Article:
I've read several reviews of this book, and they've all been favorable. I'm throwing my lot in with the rest. I absolutely loved this book. It's written as a series of letters and is set just after the end of World War II. The main character, Juliet Ashton, is a writer in search of her next book idea when she receives a letter from Dawsey, a resident of Guernsey (Channel Islands). He's in possession of a book that originally belonged to Juliet, which had her name and address in it. Dawsey writes to Juliet who lives in London to find out how he can get more books by and/or about this author -- Charles Lamb. Other Guernsey Island residents begin writing Juliet and she soon becomes obsessed with these people who lived through a Nazi occupation during the war. Thus begins a correspondence that leads to life-changing events for everyone involved.
I fell in love with these characters, especially Juliet, Dawsey, Sidney, and Isola. I laughed out loud more than once at the shenanigans of Isola. The book is full of wit and charm, but there are also passages that tear your heart out as you read about what it was like for the islanders during the Nazi occupation. In the end it's a look at life, love, and the humanity and inhumanity of people during the most difficult of times. Like the old saying about hardship either bringing out the best or the worst in people -- it's all here in this book. One of the things that I really liked is the way that the author made some of the German soldiers on the island human -- instead of portraying them all as monsters. Governments start wars, and it's the ordinary citizens as well as the soldiers that have to deal with the aftermath of those decisions.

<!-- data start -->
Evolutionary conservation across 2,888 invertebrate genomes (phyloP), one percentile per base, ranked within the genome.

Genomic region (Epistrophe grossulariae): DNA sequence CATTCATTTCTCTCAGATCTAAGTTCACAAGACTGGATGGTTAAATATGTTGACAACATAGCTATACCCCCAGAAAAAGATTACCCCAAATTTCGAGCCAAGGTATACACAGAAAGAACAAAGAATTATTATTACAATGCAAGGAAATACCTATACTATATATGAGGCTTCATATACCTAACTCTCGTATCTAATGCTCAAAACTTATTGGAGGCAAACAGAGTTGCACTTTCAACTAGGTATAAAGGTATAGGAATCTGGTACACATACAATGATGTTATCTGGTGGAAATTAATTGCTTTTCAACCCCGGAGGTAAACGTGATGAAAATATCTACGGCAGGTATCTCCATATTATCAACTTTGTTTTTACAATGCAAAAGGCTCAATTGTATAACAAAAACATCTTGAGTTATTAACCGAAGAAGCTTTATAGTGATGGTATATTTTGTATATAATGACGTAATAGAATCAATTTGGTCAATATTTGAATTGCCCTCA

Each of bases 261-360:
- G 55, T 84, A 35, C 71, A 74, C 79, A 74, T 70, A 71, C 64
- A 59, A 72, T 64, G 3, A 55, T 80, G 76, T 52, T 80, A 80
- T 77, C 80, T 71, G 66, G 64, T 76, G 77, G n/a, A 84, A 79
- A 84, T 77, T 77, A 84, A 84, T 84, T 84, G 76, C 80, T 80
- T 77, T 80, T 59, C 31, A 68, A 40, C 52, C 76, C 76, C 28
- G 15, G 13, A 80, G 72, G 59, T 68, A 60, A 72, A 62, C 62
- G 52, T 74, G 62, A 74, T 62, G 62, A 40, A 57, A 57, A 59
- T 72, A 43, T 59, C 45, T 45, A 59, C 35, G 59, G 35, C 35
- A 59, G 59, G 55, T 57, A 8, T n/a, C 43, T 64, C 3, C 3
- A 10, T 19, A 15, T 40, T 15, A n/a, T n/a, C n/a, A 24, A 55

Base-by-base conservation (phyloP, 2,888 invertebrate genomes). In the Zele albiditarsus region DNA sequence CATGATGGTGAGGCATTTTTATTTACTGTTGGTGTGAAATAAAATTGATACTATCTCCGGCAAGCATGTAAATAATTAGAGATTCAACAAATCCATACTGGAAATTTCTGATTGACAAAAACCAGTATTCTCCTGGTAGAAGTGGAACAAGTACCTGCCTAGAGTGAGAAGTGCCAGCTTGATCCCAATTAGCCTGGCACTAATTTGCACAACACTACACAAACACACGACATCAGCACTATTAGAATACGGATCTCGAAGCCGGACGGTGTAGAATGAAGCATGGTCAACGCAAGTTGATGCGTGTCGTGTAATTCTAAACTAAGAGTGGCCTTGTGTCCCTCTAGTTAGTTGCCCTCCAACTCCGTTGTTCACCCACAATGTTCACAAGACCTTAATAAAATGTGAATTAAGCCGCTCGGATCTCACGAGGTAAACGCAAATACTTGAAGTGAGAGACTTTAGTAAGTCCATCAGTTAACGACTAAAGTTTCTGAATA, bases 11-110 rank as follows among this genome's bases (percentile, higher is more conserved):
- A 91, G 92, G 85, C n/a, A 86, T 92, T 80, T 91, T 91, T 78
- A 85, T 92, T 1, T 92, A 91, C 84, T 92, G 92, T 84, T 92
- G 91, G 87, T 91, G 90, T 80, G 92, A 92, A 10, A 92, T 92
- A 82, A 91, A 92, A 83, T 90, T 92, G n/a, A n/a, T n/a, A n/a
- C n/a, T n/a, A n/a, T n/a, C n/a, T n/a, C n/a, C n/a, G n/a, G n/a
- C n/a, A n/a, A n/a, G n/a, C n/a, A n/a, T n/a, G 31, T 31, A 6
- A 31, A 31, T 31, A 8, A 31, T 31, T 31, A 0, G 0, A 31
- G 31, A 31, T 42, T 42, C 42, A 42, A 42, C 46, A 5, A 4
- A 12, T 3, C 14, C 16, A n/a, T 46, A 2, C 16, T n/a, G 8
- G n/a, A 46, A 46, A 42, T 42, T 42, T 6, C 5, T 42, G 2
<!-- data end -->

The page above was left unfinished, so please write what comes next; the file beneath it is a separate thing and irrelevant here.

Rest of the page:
The Guernsey Literary and Potato Peel Society of the title is a book discussion group that began in an unexpected way and allowed the members to find solace in the pages of great books and in each other's company. This book was over way too fast. I wanted it to go on.